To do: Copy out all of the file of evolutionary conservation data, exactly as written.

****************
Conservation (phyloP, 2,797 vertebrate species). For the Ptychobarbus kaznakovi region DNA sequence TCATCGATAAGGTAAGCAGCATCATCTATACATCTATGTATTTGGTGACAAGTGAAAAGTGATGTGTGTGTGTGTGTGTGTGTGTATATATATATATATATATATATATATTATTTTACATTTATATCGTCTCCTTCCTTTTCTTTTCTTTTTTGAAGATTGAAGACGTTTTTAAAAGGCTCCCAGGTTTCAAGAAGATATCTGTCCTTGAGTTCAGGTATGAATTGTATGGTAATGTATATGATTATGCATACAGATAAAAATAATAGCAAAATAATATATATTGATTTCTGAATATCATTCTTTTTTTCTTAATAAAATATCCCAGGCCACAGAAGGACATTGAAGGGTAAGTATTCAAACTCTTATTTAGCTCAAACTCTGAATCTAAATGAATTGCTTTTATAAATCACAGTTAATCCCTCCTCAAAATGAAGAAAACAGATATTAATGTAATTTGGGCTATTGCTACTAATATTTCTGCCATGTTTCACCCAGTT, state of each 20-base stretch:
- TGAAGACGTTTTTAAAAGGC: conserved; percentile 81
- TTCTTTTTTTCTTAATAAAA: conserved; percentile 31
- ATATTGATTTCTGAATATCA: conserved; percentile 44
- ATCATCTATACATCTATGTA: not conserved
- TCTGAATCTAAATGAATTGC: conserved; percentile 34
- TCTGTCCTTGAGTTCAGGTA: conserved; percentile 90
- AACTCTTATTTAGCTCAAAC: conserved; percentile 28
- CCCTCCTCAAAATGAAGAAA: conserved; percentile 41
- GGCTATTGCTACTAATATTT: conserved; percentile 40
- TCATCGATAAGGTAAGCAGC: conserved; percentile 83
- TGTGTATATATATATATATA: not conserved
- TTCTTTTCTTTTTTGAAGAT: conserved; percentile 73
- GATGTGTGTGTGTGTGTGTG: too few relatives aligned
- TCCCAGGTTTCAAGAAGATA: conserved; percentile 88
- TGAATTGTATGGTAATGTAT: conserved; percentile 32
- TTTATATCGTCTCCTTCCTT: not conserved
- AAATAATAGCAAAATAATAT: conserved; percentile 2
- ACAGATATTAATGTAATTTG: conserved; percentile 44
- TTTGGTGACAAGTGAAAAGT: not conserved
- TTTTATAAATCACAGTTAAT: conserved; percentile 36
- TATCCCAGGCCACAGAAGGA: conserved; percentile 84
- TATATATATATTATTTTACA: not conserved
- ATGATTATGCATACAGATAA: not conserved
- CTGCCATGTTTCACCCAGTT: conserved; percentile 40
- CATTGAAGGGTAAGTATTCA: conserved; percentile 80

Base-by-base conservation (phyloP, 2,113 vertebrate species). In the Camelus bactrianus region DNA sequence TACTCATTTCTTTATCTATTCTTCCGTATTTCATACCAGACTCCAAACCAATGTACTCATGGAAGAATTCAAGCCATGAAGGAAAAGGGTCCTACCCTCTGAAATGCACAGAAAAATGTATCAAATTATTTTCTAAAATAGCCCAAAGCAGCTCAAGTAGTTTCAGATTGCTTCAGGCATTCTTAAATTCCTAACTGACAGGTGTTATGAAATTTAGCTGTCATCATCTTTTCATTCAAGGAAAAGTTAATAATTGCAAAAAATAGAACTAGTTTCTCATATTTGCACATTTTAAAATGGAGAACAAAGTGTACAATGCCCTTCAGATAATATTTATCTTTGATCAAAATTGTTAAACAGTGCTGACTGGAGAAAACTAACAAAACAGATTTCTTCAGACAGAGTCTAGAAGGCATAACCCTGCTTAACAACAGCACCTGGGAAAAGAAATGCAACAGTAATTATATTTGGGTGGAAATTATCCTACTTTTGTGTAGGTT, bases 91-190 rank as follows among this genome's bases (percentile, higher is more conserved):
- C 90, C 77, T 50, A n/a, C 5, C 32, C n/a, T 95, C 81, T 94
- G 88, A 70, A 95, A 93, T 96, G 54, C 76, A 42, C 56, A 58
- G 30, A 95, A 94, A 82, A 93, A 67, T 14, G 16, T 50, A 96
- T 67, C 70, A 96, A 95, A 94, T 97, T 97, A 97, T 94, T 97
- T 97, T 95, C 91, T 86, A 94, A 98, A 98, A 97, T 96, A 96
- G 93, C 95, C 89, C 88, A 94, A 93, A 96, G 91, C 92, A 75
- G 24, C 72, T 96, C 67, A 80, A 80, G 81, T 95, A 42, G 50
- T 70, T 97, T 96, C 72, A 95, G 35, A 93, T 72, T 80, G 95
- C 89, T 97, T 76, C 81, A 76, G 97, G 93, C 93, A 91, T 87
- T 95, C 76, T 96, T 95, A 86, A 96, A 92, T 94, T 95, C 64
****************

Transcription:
Conservation (phyloP, 2,797 vertebrate species). For the Ptychobarbus kaznakovi region DNA sequence TCATCGATAAGGTAAGCAGCATCATCTATACATCTATGTATTTGGTGACAAGTGAAAAGTGATGTGTGTGTGTGTGTGTGTGTGTATATATATATATATATATATATATATTATTTTACATTTATATCGTCTCCTTCCTTTTCTTTTCTTTTTTGAAGATTGAAGACGTTTTTAAAAGGCTCCCAGGTTTCAAGAAGATATCTGTCCTTGAGTTCAGGTATGAATTGTATGGTAATGTATATGATTATGCATACAGATAAAAATAATAGCAAAATAATATATATTGATTTCTGAATATCATTCTTTTTTTCTTAATAAAATATCCCAGGCCACAGAAGGACATTGAAGGGTAAGTATTCAAACTCTTATTTAGCTCAAACTCTGAATCTAAATGAATTGCTTTTATAAATCACAGTTAATCCCTCCTCAAAATGAAGAAAACAGATATTAATGTAATTTGGGCTATTGCTACTAATATTTCTGCCATGTTTCACCCAGTT, state of each 20-base stretch:
- TGAAGACGTTTTTAAAAGGC: conserved; percentile 81
- TTCTTTTTTTCTTAATAAAA: conserved; percentile 31
- ATATTGATTTCTGAATATCA: conserved; percentile 44
- ATCATCTATACATCTATGTA: not conserved
- TCTGAATCTAAATGAATTGC: conserved; percentile 34
- TCTGTCCTTGAGTTCAGGTA: conserved; percentile 90
- AACTCTTATTTAGCTCAAAC: conserved; percentile 28
- CCCTCCTCAAAATGAAGAAA: conserved; percentile 41
- GGCTATTGCTACTAATATTT: conserved; percentile 40
- TCATCGATAAGGTAAGCAGC: conserved; percentile 83
- TGTGTATATATATATATATA: not conserved
- TTCTTTTCTTTTTTGAAGAT: conserved; percentile 73
- GATGTGTGTGTGTGTGTGTG: too few relatives aligned
- TCCCAGGTTTCAAGAAGATA: conserved; percentile 88
- TGAATTGTATGGTAATGTAT: conserved; percentile 32
- TTTATATCGTCTCCTTCCTT: not conserved
- AAATAATAGCAAAATAATAT: conserved; percentile 2
- ACAGATATTAATGTAATTTG: conserved; percentile 44
- TTTGGTGACAAGTGAAAAGT: not conserved
- TTTTATAAATCACAGTTAAT: conserved; percentile 36
- TATCCCAGGCCACAGAAGGA: conserved; percentile 84
- TATATATATATTATTTTACA: not conserved
- ATGATTATGCATACAGATAA: not conserved
- CTGCCATGTTTCACCCAGTT: conserved; percentile 40
- CATTGAAGGGTAAGTATTCA: conserved; percentile 80

Base-by-base conservation (phyloP, 2,113 vertebrate species). In the Camelus bactrianus region DNA sequence TACTCATTTCTTTATCTATTCTTCCGTATTTCATACCAGACTCCAAACCAATGTACTCATGGAAGAATTCAAGCCATGAAGGAAAAGGGTCCTACCCTCTGAAATGCACAGAAAAATGTATCAAATTATTTTCTAAAATAGCCCAAAGCAGCTCAAGTAGTTTCAGATTGCTTCAGGCATTCTTAAATTCCTAACTGACAGGTGTTATGAAATTTAGCTGTCATCATCTTTTCATTCAAGGAAAAGTTAATAATTGCAAAAAATAGAACTAGTTTCTCATATTTGCACATTTTAAAATGGAGAACAAAGTGTACAATGCCCTTCAGATAATATTTATCTTTGATCAAAATTGTTAAACAGTGCTGACTGGAGAAAACTAACAAAACAGATTTCTTCAGACAGAGTCTAGAAGGCATAACCCTGCTTAACAACAGCACCTGGGAAAAGAAATGCAACAGTAATTATATTTGGGTGGAAATTATCCTACTTTTGTGTAGGTT, bases 91-190 rank as follows among this genome's bases (percentile, higher is more conserved):
- C 90, C 77, T 50, A n/a, C 5, C 32, C n/a, T 95, C 81, T 94
- G 88, A 70, A 95, A 93, T 96, G 54, C 76, A 42, C 56, A 58
- G 30, A 95, A 94, A 82, A 93, A 67, T 14, G 16, T 50, A 96
- T 67, C 70, A 96, A 95, A 94, T 97, T 97, A 97, T 94, T 97
- T 97, T 95, C 91, T 86, A 94, A 98, A 98, A 97, T 96, A 96
- G 93, C 95, C 89, C 88, A 94, A 93, A 96, G 91, C 92, A 75
- G 24, C 72, T 96, C 67, A 80, A 80, G 81, T 95, A 42, G 50
- T 70, T 97, T 96, C 72, A 95, G 35, A 93, T 72, T 80, G 95
- C 89, T 97, T 76, C 81, A 76, G 97, G 93, C 93, A 91, T 87
- T 95, C 76, T 96, T 95, A 86, A 96, A 92, T 94, T 95, C 64